Citing increased cost of subsidy payments and high fuel costs, which may likely erode the profits of many companies, thus resulting in lower tax receipts, analysts at CSL Research have predicted that the Federal Government is unlikely to meet its N10.1 trillion revenue projection for this year.
The analysts, who stated this in a report obtained by New Telegraph yesterday, also forecast that the fiscal deficit will widen “considerably” this year, given that, according to them, expenditure is set to exceed the N17.12 trillion projected by the Federal Government. They noted that their forecast is in line with the predic-tion by the Economist Intelligence Unit (EIU) that Nigeria’s fiscal deficit will widen to a 10-year high this year as high global fuel prices push up petrol subsidy bills, while crude oil output remains low despite higher prices. According to the CSL Research analysts, “Brent oil price passed $100/bbl for the first time since 2014 as a worsening of the Russian Ukraine crisis continues to spark fears of a disruption to the region’s energy exports. “Theoretically, the rise in crude oil prices, a major source of foreign exchange to the country, should be positive for revenues. However, the perennial issue of terminal shutdowns, vandalism, thefts and low investments in the sector continues to fuel suboptimal oil output despite the relaxation of OPEC+ production agreements.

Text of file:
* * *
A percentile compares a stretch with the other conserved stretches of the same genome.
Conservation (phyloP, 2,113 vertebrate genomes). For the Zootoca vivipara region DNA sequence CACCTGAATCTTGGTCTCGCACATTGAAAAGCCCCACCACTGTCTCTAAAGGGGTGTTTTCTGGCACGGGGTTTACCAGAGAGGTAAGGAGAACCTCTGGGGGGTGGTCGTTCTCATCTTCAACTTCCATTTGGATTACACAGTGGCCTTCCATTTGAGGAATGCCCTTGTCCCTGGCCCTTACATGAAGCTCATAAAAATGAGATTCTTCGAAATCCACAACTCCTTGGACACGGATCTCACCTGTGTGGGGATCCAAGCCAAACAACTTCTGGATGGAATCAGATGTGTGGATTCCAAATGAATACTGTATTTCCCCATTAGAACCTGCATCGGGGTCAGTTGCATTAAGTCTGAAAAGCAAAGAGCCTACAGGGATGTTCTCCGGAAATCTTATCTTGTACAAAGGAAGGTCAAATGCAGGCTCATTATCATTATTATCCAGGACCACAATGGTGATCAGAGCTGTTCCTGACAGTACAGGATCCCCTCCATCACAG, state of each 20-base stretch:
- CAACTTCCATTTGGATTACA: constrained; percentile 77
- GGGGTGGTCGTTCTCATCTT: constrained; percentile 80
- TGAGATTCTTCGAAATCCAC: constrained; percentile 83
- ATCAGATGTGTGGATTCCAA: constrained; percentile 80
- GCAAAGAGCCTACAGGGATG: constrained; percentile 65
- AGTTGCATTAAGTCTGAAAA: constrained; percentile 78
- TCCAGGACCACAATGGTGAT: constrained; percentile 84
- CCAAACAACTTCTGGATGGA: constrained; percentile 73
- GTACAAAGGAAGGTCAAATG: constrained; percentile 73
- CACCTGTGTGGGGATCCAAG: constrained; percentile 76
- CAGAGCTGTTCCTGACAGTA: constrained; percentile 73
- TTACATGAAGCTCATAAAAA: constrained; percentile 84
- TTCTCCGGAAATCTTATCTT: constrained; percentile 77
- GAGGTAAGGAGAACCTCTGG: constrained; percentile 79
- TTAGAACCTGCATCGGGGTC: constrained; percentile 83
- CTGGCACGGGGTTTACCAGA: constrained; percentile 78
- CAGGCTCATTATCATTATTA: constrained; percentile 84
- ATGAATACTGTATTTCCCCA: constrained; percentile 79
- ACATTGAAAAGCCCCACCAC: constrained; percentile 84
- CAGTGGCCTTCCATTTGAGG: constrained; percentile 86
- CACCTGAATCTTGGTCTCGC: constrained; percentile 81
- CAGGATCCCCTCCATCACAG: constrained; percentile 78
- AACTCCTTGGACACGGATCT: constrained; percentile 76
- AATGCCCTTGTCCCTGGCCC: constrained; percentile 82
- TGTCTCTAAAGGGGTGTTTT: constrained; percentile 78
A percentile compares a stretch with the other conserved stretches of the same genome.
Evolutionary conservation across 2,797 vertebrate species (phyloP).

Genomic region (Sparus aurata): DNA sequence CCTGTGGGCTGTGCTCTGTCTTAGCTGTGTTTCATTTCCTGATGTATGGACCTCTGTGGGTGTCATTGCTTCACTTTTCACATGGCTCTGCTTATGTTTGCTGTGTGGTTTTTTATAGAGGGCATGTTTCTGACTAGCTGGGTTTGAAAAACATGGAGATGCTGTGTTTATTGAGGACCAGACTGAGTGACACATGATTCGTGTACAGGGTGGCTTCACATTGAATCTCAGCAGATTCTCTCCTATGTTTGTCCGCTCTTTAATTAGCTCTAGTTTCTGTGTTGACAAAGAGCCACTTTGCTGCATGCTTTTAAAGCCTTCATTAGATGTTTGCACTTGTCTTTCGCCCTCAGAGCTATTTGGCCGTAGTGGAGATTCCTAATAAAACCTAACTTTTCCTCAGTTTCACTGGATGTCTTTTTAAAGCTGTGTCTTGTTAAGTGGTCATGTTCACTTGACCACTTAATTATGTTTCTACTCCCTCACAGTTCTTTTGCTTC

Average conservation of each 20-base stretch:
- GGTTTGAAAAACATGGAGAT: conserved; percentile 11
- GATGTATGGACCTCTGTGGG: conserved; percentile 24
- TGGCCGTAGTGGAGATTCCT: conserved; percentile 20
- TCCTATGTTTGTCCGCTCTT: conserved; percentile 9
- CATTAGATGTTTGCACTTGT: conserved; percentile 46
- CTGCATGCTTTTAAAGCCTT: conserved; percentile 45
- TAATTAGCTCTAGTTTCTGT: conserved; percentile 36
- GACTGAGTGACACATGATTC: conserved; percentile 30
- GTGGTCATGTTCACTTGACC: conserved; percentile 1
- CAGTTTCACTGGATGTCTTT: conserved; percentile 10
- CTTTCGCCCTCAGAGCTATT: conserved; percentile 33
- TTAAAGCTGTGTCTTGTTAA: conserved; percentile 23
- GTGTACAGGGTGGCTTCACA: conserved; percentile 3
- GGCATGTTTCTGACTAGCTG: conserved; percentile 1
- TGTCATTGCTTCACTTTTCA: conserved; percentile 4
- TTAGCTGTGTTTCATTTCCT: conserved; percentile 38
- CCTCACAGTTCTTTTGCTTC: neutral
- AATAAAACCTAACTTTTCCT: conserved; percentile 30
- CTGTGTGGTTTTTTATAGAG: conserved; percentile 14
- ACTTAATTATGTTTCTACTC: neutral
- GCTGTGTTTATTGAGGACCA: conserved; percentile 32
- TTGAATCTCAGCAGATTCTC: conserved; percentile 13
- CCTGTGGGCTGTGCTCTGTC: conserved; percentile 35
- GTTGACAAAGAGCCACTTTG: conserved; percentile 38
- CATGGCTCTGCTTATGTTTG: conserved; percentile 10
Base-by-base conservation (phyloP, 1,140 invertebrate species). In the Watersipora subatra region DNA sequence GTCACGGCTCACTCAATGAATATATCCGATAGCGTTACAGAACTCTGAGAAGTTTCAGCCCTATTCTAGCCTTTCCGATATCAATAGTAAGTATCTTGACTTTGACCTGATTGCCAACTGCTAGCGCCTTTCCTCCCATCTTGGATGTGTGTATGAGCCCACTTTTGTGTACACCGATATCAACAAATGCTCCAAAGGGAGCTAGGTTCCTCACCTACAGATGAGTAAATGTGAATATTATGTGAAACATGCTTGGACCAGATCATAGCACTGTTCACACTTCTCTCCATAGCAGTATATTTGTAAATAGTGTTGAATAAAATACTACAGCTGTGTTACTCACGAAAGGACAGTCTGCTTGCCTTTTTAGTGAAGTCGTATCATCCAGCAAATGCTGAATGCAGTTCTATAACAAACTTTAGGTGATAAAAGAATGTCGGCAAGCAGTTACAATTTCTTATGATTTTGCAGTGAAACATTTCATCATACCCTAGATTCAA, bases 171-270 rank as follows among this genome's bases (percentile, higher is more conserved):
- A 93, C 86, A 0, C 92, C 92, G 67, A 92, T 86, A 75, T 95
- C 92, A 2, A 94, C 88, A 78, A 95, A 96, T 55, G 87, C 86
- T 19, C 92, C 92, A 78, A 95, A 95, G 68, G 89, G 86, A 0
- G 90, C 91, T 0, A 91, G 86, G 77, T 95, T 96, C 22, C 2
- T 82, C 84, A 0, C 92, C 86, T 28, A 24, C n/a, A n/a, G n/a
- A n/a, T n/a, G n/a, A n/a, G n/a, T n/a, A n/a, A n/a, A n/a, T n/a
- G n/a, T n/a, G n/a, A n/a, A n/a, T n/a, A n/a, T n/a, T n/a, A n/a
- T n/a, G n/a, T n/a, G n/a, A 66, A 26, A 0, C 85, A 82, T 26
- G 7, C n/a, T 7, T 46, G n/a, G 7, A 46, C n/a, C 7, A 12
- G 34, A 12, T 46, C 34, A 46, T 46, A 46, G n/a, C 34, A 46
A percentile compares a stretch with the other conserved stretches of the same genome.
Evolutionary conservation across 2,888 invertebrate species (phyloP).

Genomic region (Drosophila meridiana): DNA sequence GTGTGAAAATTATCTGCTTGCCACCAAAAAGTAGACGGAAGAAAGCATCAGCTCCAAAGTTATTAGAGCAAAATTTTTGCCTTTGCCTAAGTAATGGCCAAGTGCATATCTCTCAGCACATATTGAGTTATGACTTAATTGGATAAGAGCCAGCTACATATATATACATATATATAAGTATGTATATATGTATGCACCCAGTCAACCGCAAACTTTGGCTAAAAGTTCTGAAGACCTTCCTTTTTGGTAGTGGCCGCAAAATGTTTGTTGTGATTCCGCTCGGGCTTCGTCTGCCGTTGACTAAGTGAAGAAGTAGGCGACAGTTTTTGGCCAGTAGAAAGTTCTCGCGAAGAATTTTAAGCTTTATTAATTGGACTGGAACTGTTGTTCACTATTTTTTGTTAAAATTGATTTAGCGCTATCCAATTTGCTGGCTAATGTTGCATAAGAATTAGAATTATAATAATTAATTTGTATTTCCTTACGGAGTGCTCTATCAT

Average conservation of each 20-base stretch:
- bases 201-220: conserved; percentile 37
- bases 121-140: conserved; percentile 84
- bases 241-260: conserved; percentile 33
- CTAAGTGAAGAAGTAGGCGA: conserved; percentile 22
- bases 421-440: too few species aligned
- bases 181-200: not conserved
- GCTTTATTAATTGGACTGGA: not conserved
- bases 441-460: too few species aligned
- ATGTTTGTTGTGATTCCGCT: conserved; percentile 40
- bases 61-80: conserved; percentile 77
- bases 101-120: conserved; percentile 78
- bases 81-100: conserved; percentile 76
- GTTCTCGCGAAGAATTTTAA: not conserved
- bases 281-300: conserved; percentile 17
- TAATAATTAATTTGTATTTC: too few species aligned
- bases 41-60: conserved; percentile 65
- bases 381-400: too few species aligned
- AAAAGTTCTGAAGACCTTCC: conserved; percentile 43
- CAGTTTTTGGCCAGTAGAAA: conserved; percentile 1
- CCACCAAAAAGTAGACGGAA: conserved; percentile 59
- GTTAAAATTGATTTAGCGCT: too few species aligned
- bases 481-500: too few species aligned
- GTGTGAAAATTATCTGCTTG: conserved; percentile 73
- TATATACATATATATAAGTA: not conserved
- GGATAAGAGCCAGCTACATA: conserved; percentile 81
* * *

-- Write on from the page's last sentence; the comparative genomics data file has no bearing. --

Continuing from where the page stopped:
“The country’s fiscal deficit has surpassed the target by an average of c.65 per cent over the last five years due to ambitious revenue estimates and volatile crude oil prices. The fiscal deficit has more than doubled from 1.0 per cent of GDP in 2014 to about 5.9 per cent in 2021 based on IMF forecast. This is significantly above three per cent of GDP as recommended by the Fiscal Responsibility Act (FRA). “The low oil revenue mobilization continues to mask the gains from the non-oil segment. The total gross CIT collection in 2021 was N1.69trillion, up by 19.6 per cent y/y compared with N1.41trillion in 2020 and the highest amount of CIT collected since the official publication began in 2015.”